• Turning to the Sunshine State of Florida, Rep. Connie Mack IV (R-FL-14) is the prohibitive favorite to secure the GOP Senatorial nomination and oppose two-term Sen. Bill Nelson (D) in the fall.

Redistricting has changed the shape of many races across the state, and several competitive races will be decided tomorrow. Rep. Cliff Stearns (R-FL-6) is trying to repel a challenge for the new 3rd District, of which he currently represents only 66 percent of the new territory. Opponents include state Sen. Steve Oelrich, veterinarian Ted Yoho, and Clay County Clerk of Court James Jett. Because of his overwhelming financial advantage, Stearns is favored. The new FL-6, which contains 72 percent of Rep. John Mica’s (R-FL-7) current constituency, is currently open and features a competitive Republican primary. The stronger candidates include state Rep. Fred Costello, attorney Ron DeSantis, chain restaurant former CEO Craig Miller, and Jacksonville City Councilman Richard Clark.

In the Orlando area’s 7th District, another incumbent pairing is occurring, this time between Mica and freshman Rep. Sandy Adams (R-FL-24). Though Adams represents a bit more of the new district (51 percent of the constituency to 42 percent for Mica), the veteran congressman and House Transportation & Infrastructure Committee chairman is likely to prevail. In the new 9th District, Republicans are fielding four candidates but most of the hype centers around Osceola County Commissioner John Quinones, who is expected to give former representative Alan Grayson (D-FL-8) a strong challenge in November despite this being a Democratic district.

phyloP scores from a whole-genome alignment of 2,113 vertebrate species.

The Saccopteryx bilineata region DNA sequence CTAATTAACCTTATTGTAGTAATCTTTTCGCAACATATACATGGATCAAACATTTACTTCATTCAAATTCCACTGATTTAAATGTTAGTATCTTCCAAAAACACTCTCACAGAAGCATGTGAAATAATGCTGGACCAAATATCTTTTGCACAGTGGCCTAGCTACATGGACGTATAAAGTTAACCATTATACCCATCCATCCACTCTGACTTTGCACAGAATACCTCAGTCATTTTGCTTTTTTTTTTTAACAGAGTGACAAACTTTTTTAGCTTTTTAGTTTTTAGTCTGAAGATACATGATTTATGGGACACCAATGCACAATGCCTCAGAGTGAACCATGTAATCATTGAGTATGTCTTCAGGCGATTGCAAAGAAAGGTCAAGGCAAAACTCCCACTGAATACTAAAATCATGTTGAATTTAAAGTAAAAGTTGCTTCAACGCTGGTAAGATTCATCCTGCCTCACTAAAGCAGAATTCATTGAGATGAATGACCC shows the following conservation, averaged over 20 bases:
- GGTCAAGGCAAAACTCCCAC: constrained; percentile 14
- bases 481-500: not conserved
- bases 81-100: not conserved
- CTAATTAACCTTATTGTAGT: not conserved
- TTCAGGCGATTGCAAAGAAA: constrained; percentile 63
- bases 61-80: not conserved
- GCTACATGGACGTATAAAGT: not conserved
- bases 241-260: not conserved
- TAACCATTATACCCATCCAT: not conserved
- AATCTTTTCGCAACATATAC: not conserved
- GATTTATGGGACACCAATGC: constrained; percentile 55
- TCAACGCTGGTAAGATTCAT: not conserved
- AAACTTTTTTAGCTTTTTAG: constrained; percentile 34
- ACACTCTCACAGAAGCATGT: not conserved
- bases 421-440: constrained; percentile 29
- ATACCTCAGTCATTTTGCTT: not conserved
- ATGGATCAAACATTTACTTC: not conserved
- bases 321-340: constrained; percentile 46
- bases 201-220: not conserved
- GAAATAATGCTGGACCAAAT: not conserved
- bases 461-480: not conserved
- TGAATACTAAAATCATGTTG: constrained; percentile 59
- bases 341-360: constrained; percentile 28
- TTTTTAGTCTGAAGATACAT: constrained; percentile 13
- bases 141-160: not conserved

Another open and safely Republican Ft. Myers area seat yields a formidable list of Republican candidates, including state Rep. Gary Aubuchon, Chauncey Goss, son of ex-representative and CIA Director Porter Goss, state Rep. Paige Kreegal, and conservative radio talk show host Trey Radel. Tomorrow’s winner will become the new 19th District congressman. Finally, in District 26, the “lean Republican” seat of freshman Rep. David Rivera (R-FL-25), several Democrats are competing for what could become a valuable nomination. The two strongest candidates are businesswoman Gloria Romero Roses and former two-time congressional nominee Joe Garcia.

• The most interesting Minnesota race comes in freshman Rep. Chip Cravaack’s (R) 8th District. The strongly Democratic nature of the seat makes this a highly competitive race in the fall, and is currently considered as a “toss-up.” Cravaack is challenged to his left by three viable candidates, including former 6th District nominee Tarryl Clark, former US representative Rick Nolan, and Duluth City Councilor Jeff Anderson. Clark is the best funded candidate but lacks any local Iron Range ties as her previous congressional attempt was against Rep. Michele Bachmann in a Twin Cities suburban district. Nolan, who left Congress in 1980, enjoys local Democratic establishment support but hasn’t run for public office in 34 years.